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Is Chicken Raising for You? Part II of a two part series
Part one provided information on some of the
questions responsible chicken owners need to consider, ending with Dyke
Marble's predator encounter. A snippet from the end of last week's
Dyke started out with a dozen chickens and now has 30. But
during the progression to almost tripling his brood, Dyke attended the
"School of Hard Knocks." In a nutshell--he quickly learned the
importance of securing the chickens from predators. Click here to read part one.
Is Chicken Raising for You? Part II
By Chris Pagano
Further research on the subject of protecting your chickens
from predators resulted in the discovery that many chicken farmers have
attended "The School of Hard Knocks. " Dyke tells the story of how he
lost 14 hens in one night.
“When chickens roost and it’s dark, they sleep almost
hypnotized. They’re sitting ducks, an easy target for anything
carnivorous. I think it was a mother bobcat. I saw her running away. I
learned through the school of hard knocks…you need predator proofing.”
even though Dyke built his coop with security from predators in mind, a
bobcat still attacked and killed the vulnerable, roosting chickens.
Besides the loss of more than a dozen hens, clean up was, well, kind of
gruesome. So now, each night Dyke secures the chicken coop. That means
closing the exits, windows and any place where a predator could possibly
Preparing for backyard chicken farming
Dyke subscribed to Backyard Poultry to prepare for raising
chickens. He also has friends who raise chickens and he used them as a
resource by asking a lot of questions.
Spending time with chickens gives you lots of opportunities
to observe their behavior and may even be fun. Dyke said, “They’re a
social creature.” When creating the roosting poles for the coop, Dyke
said he purchased broom handles at a garage sale to place on a 45-degree
angle, meeting at a corner. “It simulates a low limb in nature,” he
said. “They knew what to do. They prefer it. They roost close to each
other—wing to wing.”
Besides utilizing resources found at a garage sale, raising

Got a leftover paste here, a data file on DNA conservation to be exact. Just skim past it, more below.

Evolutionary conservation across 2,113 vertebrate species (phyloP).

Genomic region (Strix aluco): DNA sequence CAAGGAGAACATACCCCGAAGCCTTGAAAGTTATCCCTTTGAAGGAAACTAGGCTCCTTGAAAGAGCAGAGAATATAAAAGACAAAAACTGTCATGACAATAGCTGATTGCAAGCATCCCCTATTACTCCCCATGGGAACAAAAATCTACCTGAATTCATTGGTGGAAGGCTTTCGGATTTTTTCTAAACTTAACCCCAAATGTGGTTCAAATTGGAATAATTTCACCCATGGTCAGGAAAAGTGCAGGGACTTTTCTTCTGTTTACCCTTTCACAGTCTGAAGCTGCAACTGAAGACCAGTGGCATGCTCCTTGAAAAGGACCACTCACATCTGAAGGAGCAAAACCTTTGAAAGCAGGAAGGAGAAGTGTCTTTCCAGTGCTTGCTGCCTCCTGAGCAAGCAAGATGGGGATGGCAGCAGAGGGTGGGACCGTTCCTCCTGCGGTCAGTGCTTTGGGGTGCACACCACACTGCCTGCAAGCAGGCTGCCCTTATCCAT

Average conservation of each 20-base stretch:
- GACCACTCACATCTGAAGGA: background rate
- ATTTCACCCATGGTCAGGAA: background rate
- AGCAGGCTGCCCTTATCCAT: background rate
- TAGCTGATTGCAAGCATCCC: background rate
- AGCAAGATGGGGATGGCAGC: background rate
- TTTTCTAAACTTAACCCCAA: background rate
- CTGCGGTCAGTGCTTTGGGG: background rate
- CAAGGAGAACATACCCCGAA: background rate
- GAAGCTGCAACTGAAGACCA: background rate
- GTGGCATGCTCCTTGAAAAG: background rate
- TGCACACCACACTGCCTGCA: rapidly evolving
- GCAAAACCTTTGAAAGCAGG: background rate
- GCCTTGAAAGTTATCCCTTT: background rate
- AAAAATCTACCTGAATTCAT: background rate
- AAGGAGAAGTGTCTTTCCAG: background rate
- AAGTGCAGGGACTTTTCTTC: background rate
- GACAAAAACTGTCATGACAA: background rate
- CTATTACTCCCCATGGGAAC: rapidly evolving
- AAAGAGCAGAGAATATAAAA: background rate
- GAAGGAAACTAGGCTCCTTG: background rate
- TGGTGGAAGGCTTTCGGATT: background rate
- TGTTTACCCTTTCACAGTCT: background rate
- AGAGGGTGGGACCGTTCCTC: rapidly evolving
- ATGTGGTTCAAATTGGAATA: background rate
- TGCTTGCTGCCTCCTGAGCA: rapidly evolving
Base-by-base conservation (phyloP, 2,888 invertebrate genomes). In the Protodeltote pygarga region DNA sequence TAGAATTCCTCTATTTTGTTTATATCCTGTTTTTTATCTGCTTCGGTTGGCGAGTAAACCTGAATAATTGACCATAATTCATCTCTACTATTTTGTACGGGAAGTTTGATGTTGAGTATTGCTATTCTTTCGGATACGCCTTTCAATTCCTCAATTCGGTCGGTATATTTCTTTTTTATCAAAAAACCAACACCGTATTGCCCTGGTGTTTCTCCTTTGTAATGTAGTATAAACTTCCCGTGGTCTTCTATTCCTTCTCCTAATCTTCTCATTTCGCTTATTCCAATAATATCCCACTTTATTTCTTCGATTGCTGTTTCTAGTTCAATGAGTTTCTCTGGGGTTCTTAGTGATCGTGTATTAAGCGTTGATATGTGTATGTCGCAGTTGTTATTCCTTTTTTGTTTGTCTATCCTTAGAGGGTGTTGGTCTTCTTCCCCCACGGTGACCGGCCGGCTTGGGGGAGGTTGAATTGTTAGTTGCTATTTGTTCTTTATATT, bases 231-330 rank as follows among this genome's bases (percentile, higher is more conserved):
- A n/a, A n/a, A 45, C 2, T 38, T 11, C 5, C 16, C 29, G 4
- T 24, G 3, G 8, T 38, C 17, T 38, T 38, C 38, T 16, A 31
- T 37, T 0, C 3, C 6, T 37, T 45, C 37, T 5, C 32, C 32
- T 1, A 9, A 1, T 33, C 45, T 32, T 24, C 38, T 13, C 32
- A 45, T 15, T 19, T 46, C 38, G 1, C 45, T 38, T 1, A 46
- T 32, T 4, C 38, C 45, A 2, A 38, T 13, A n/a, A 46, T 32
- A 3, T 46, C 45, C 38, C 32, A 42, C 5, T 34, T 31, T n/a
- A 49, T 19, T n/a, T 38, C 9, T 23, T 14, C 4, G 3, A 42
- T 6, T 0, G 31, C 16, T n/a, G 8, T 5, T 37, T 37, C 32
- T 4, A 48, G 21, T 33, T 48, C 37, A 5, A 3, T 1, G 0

chickens also provides a real efficient method of utilizing table
scraps. Dyke said, “Whomever is standing at the sink throws the scraps
to the chickens.” One word of advice is not to give chickens old potatoes that are turning green. There is a chemical in them that kills chickens.
While table scraps can make up part of a chicken’s diet,
“Chickens need a quality balanced diet that’s 16 to 18 percent protein
and made specifically for their needs,” according to Phillip J. Clauer, a
Penn State poultry expert, who notes there are special diets for young
chicks, growing birds, and layers. As a treat, scatter scratch—a mixture
of grains and seeds—into the run, as well as organic grass clippings
and vegetable scraps.
next basic question for consideration would be deciding on whether you
wish to start with fertilized eggs, chicks or pullets. Watching the eggs
hatch is always fascinating but requires an incubator plus turning the
eggs three times daily until they hatch. Chicks must be kept in a
brooder for five weeks before moving out to the coop, so a brooder is
Pullets (young hens that can live outside in a coop
immediately) will begin laying eggs shortly if they haven’t already.
They are more expensive; typically between $5 and $10 per
bird, in comparison to chicks at about $2 each and eggs at about $40 or
more for 10 fertilized.
There’s no need to ask Dyke if pursuing this project was
worth it. The answer is on the tee shirt he wears proudly—a gift from
his wife, Laura. It reads, "Have you hugged your chicken today?”